During migration, AWS DMS stores all migrated target data in this S3 bucket folder up to a maximum file size that you specify. When this file storage reaches this maximum size, AWS DMS bulk loads the stored S3 data into the target database. It clears the folder to enable storage of any additional target data for subsequent loading to the target database. For more information on specifying these settings, see Specifying endpoint settings for Amazon Neptune as a target.

  4. Create a full-load replication task with the resources created in steps 1–3 and do the following:

    1. Use task table mapping as usual to identify specific source schemas, tables, and views to migrate from your relational database using appropriate selection and transformation rules. For more information, see Using table mapping to specify task settings.

    2. Specify target mappings by choosing one of the following to specify mapping rules from source tables and views to your Neptune target database graph:

      • Gremlin JSON – For information on using Gremlin JSON to load a Neptune database, see Gremlin load data format in the Amazon Neptune User Guide.

      • SPARQL RDB to Resource Description Framework Mapping Language (R2RML) – For information on using SPARQL R2RML, see the W3C specification R2RML: RDB to RDF mapping language.

    3. Do one of the following:

      • Using the AWS DMS console, specify graph-mapping options using Graph mapping rules on the Create database migration task page.

      • Using the AWS DMS API, specify these options using the TaskData request parameter of the CreateReplicationTask API call.

      For more information and examples using Gremlin JSON and SPARQL R2RML to specify graph-mapping rules, see Specifying graph-mapping rules using Gremlin and R2RML for Amazon Neptune as a target.

  5. Start the replication for your migration task.

Specifying endpoint settings for Amazon Neptune as a target

To create or modify a target endpoint, you can use the console or the CreateEndpoint or ModifyEndpoint API operations.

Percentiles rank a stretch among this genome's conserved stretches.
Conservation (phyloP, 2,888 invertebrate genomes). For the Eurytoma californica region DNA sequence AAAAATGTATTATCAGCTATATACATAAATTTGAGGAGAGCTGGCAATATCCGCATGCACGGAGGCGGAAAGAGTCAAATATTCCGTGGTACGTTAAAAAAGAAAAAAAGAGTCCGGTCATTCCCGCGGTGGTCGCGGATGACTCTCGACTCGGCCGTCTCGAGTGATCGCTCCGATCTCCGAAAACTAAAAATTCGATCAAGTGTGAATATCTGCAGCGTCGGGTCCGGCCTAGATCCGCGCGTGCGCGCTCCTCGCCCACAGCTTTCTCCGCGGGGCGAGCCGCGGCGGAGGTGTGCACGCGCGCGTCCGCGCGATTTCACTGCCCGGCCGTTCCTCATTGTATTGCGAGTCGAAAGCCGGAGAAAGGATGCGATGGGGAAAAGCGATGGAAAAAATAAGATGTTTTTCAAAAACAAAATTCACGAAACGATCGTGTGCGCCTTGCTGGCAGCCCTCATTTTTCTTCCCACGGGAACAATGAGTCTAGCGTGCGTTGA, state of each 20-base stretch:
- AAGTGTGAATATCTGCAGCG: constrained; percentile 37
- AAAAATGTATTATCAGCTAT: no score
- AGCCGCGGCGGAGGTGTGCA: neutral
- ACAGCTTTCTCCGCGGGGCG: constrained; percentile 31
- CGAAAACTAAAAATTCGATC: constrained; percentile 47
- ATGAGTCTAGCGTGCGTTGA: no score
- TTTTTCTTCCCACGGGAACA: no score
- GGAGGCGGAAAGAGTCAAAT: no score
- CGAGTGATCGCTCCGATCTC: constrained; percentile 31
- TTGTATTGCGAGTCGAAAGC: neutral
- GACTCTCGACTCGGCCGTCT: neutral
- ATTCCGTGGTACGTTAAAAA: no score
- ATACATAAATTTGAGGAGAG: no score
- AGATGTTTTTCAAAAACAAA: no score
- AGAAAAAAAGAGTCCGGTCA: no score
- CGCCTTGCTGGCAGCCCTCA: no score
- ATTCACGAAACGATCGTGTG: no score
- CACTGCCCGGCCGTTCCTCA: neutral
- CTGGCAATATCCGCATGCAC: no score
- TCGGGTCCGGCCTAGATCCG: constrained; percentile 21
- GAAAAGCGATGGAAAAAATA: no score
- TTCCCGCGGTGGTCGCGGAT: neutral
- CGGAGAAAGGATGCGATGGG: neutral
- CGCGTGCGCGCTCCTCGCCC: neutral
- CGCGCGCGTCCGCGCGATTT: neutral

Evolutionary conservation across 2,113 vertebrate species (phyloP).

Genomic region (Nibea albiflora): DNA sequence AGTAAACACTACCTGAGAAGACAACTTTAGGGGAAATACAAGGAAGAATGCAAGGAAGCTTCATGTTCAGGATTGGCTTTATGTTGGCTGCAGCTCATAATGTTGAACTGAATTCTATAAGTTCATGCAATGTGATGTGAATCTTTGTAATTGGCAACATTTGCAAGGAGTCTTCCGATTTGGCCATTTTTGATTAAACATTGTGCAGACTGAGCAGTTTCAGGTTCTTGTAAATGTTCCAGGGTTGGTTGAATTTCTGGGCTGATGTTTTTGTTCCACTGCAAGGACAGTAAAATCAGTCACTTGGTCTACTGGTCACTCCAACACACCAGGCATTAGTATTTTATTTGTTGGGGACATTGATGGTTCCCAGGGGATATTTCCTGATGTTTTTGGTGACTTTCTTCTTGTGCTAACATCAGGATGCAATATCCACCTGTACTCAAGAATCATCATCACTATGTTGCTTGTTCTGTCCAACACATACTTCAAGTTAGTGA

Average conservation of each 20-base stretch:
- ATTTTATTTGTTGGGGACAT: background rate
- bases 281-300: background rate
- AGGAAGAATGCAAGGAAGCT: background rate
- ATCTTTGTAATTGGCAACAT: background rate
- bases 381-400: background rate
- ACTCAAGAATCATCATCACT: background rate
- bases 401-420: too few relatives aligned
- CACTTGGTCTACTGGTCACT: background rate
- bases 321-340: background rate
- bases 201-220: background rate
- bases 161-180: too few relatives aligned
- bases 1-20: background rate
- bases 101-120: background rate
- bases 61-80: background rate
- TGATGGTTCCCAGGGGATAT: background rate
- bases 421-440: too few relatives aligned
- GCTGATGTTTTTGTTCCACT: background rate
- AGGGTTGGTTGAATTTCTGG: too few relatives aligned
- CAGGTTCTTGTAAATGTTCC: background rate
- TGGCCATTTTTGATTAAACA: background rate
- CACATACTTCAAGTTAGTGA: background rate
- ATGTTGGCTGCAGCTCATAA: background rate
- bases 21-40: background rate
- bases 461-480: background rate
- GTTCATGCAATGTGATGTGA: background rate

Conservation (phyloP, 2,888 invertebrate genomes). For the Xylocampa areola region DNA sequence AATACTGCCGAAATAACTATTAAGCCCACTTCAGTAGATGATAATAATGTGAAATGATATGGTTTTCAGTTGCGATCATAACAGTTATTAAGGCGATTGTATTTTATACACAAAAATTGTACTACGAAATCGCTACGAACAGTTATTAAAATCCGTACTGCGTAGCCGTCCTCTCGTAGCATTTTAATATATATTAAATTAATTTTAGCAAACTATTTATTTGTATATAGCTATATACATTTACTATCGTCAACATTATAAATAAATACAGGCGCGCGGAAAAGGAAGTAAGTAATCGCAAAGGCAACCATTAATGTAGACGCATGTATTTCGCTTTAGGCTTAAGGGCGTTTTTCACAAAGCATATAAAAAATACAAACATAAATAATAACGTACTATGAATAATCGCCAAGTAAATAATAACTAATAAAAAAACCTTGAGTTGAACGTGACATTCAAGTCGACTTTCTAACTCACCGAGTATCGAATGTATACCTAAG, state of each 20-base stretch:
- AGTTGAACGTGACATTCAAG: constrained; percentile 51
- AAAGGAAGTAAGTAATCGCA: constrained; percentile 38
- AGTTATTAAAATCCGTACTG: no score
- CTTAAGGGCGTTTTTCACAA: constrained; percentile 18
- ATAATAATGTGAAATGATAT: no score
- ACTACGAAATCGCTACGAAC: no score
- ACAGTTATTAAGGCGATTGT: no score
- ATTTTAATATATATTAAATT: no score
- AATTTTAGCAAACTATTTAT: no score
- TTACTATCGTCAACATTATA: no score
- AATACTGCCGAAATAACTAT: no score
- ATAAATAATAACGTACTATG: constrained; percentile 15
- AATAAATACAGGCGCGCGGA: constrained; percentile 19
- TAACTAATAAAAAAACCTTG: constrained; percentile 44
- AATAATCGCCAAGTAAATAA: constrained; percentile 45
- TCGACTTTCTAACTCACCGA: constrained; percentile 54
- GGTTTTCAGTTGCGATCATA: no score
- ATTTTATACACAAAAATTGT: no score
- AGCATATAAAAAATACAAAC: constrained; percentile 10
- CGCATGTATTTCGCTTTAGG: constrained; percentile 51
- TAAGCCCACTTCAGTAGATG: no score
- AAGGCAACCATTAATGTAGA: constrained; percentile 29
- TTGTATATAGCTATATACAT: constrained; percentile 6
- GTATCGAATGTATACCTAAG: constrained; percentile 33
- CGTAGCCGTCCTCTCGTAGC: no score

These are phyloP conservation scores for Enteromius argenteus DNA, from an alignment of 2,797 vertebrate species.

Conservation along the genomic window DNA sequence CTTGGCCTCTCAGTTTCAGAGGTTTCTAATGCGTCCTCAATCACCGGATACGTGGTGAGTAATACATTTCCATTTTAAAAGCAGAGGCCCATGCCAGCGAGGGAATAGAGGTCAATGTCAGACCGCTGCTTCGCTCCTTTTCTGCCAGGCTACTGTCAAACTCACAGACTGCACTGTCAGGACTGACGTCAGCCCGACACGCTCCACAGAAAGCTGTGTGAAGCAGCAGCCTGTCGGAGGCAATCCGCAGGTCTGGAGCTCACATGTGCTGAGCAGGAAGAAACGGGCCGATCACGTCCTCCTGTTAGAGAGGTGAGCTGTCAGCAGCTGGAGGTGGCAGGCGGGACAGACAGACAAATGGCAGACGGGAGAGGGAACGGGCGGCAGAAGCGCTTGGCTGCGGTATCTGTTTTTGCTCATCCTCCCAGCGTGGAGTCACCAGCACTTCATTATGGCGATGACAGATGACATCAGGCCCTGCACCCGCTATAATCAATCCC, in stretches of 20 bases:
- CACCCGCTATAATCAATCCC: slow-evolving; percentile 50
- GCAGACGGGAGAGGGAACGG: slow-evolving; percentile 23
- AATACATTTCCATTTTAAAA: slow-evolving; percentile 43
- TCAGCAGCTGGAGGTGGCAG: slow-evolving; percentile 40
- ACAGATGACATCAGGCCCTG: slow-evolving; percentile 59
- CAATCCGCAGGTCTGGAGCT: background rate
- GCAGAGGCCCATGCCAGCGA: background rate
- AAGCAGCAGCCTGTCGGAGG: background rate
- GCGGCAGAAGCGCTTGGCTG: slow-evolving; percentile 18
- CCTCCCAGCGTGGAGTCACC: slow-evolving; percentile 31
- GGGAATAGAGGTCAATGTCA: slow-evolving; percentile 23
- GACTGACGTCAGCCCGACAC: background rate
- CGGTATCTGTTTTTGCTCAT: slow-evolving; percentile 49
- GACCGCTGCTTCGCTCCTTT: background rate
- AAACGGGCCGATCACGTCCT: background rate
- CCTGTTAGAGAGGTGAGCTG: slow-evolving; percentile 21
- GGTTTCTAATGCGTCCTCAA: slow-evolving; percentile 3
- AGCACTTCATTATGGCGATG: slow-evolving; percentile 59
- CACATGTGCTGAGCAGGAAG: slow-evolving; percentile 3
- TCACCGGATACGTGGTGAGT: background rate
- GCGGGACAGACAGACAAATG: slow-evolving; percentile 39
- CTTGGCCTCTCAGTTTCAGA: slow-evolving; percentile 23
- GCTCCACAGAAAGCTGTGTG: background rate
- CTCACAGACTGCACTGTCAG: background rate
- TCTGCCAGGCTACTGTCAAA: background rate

For a Neptune target in the AWS DMS console, specify Endpoint-specific settings on the Create endpoint or Modify endpoint console page. For CreateEndpoint and ModifyEndpoint, specify request parameters for the NeptuneSettings option. The example following shows how to do this using the CLI.

dms create-endpoint --endpoint-identifier my-neptune-target-endpoint --endpoint-type target --engine-name neptune --server-name my-neptune-db.cluster-cspckvklbvgf.us-east-1.neptune.amazonaws.com --port 8192 --neptune-settings '{"ServiceAccessRoleArn":"arn:aws:iam::123456789012:role/myNeptuneRole", "S3BucketName":"my-bucket", "S3BucketFolder":"my-bucket-folder", "ErrorRetryDuration":57, "MaxFileSize":100, "MaxRetryCount": 10, "IAMAuthEnabled":false}‘

Here, the CLI --server-name option specifies the server name for the Neptune cluster writer endpoint. Or you can specify the server name for a Neptune writer instance endpoint.

The --neptune-settings option request parameters follow:

  • ServiceAccessRoleArn – (Required) The Amazon Resource Name (ARN) of the service role that you created for the Neptune target endpoint. For more information, see Creating an IAM service role for accessing Amazon Neptune as a target.

  • S3BucketName – (Required) The name of the S3 bucket where DMS can temporarily store migrated graph data in .csv files before bulk loading it to the Neptune target database. DMS maps the SQL source data to graph data before storing it in these .csv files.

  • S3BucketFolder – (Required) A folder path where you want DMS to store migrated graph data in the S3 bucket specified by S3BucketName.

  • ErrorRetryDuration – (Optional) The number of milliseconds for DMS to wait to retry a bulk load of migrated graph data to the Neptune target database before raising an error. The default is 250.